management of its housing stock of 6,022 tenanted dwellings to
Havebury Housing Partnership, a new local housing company.
council will use part of this receipt for 180 additional social homes
in the borough.
Housing minister Tony McNulty said the transfer will ensure tenants
have a greater say in the managing their homes, including receiving
modernisation and repairs during the next five years to achieve the
Government's decent homes standard.
'Havebury Housing Partnership will have access to additional private
funding, providing tenants the opportunity to receive an accelerated
programme of repairs and improvements to their homes at an affordable
rent. This is consistent with social housing of a similar standard in
The council held a ballot of tenants in September-October 2001. Of
those who voted, 71 per cent supported the proposed transfer.
Today's announcement brings the number of approved large-scale
voluntary transfers of local authority housing stock to 126,
involving 625,000 homes. These transfers have raised more than£10bn in private finance to purchase and invest in the housing
stock, forming a key part of the government's commitment to bring all
social housing up to a decent standard by 2010.
1. Provision to set up Local Housing Companies (LHCs) appears under
the Housing Act 1996. LHCs allow greater local authority and tenant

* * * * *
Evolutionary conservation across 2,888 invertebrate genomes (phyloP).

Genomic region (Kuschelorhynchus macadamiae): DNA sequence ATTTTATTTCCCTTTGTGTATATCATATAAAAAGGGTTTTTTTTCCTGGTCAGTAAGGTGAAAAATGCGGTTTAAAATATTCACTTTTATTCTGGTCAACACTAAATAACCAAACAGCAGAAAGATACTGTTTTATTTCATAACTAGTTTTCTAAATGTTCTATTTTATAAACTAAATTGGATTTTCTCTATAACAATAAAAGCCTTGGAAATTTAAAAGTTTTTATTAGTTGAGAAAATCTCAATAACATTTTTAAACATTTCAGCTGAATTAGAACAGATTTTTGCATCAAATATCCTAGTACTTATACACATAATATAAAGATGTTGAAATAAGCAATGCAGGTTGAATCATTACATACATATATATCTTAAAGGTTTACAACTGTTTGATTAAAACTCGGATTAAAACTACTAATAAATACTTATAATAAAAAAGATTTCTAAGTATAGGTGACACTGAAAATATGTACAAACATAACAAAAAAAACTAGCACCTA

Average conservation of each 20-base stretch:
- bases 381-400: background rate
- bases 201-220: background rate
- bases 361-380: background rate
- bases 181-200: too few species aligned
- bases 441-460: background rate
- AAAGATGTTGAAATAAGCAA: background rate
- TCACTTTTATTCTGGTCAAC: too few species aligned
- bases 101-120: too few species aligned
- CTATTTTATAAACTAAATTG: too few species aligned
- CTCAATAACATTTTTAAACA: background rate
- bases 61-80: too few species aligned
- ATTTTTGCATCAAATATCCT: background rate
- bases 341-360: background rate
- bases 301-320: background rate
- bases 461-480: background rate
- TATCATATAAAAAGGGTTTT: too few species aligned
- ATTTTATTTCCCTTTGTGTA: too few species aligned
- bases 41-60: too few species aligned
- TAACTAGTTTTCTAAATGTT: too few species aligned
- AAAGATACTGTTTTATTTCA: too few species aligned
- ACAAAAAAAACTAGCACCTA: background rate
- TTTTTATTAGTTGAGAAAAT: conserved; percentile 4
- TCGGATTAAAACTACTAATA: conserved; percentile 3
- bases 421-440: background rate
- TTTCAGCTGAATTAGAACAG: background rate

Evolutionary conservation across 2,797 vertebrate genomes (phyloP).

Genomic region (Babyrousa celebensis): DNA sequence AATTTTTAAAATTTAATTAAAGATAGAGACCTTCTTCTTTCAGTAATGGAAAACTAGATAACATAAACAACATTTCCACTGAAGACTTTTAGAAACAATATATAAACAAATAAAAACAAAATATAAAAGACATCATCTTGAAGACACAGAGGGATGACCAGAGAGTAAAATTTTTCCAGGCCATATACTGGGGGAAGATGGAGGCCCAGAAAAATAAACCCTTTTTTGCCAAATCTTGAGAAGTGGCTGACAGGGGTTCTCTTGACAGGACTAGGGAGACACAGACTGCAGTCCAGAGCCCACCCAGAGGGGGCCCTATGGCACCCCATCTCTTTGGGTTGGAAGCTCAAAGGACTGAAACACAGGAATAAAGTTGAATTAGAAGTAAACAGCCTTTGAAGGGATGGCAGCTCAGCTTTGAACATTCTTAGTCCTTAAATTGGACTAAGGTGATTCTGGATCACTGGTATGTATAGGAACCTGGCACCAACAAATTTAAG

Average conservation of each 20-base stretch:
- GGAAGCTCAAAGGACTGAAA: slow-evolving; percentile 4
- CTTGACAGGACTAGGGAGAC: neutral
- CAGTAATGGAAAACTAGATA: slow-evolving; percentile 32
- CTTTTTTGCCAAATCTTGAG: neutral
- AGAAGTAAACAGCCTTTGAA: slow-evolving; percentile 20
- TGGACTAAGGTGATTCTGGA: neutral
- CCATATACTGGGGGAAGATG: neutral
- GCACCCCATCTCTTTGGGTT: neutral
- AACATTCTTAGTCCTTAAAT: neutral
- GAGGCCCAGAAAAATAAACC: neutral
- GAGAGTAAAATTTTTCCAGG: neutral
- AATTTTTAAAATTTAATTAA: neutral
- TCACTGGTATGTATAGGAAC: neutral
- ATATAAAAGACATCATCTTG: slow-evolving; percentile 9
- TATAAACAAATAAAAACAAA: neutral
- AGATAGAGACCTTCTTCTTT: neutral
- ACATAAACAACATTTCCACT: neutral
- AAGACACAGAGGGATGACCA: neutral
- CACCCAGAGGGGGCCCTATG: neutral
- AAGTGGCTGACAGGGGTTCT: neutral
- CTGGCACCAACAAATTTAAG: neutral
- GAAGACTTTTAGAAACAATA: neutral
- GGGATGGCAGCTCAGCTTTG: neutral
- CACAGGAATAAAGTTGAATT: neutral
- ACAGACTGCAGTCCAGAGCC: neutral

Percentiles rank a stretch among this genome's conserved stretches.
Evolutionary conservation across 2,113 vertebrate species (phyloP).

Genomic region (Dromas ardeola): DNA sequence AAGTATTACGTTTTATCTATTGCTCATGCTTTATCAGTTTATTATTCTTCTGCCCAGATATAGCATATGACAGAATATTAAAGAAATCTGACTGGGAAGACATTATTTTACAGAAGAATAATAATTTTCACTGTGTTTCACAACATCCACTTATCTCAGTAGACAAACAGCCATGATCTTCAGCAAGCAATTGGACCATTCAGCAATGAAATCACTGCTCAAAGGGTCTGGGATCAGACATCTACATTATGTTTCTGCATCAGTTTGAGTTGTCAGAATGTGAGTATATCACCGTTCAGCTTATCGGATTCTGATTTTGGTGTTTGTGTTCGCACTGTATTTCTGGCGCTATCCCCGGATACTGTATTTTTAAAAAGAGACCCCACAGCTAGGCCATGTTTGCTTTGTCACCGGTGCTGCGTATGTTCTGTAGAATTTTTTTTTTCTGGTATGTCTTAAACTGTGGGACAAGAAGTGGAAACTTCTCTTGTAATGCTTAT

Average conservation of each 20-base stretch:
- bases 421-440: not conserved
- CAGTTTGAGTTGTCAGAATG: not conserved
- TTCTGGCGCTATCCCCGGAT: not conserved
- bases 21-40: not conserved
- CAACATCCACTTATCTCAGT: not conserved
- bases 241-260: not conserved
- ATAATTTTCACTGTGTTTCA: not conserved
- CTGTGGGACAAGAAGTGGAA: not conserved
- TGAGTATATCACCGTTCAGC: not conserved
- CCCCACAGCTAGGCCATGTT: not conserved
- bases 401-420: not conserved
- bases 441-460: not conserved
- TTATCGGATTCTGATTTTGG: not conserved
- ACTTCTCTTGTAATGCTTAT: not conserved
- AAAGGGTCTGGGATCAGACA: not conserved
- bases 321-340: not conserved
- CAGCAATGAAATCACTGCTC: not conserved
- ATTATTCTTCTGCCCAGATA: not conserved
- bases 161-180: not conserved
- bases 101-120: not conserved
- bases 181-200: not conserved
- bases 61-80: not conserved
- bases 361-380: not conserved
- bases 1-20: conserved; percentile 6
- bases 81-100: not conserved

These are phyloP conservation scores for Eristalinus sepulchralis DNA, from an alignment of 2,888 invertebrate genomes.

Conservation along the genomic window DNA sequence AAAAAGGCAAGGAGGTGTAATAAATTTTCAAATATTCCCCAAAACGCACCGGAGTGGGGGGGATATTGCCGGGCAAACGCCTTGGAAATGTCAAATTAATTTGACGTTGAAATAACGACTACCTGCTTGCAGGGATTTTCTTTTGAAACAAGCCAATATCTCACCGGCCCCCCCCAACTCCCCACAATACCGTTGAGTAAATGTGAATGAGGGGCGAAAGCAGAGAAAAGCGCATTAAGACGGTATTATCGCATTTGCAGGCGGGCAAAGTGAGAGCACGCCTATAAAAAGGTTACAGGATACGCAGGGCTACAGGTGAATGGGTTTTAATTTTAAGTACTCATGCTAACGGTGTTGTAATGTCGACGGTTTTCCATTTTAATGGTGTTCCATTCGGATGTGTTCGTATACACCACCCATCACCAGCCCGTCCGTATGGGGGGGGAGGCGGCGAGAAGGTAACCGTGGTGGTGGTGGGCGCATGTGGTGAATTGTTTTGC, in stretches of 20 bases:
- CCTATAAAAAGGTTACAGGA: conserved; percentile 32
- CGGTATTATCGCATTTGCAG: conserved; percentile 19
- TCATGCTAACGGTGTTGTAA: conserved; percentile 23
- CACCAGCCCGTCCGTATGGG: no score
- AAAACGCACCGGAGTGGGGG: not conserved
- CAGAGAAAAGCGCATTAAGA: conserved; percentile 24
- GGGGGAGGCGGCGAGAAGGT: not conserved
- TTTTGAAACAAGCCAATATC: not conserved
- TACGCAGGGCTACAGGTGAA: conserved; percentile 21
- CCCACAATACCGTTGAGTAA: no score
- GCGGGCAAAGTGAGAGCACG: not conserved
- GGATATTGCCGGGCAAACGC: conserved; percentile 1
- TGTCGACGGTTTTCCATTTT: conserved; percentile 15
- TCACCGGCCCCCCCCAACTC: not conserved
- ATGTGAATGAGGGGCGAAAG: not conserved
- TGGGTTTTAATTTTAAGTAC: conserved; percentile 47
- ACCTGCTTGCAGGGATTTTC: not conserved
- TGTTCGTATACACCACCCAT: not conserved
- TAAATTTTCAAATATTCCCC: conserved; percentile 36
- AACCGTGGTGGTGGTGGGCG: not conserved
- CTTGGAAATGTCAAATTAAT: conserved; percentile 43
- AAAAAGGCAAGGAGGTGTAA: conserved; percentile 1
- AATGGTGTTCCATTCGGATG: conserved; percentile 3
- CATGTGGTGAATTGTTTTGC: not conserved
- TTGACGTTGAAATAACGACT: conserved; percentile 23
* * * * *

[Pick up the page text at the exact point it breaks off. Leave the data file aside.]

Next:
participation than other registered social landlords such as
2. Under the Leasehold Reform, Housing and Urban Development Act
1993 a local authority proposing a transfer of more than 499
dwellings must first obtain a place on an annual programme approved
by the secretary of state. Councils must then obtain the consent of
the secretary of state under the Housing Act 1985 for each transfer
after it has formally consulted its tenants.
3. This is the first LSVT incorporating the 'VAT shelter'. This
involves the new landlord paying a higher receipt including an
estimate of the stock after improvements. The council then
immediately repay all or the majority of the part of the receipt
relating to the improvement costs and contract these works out at
zero rate VAT. The consequent VAT saving is that typically used to
improve the new landlord's business plan and hence the service
provided to tenants though can be used, or partly used, to boost
the receipt to the council for the stock. The decision on this
split is for agreement by the parties involved, although the ODPM
would expect councils to maximise the receipt in the case of an
overhanging debt LSVT.
- In St Edmundsbury's case, around one third of the VAT saving has
been used to guarantee a receipt of£45.1m, as above,
against the effect of any right to buys prior to transfer. The
remainder will be used to benefit Havebury Housing Partnership's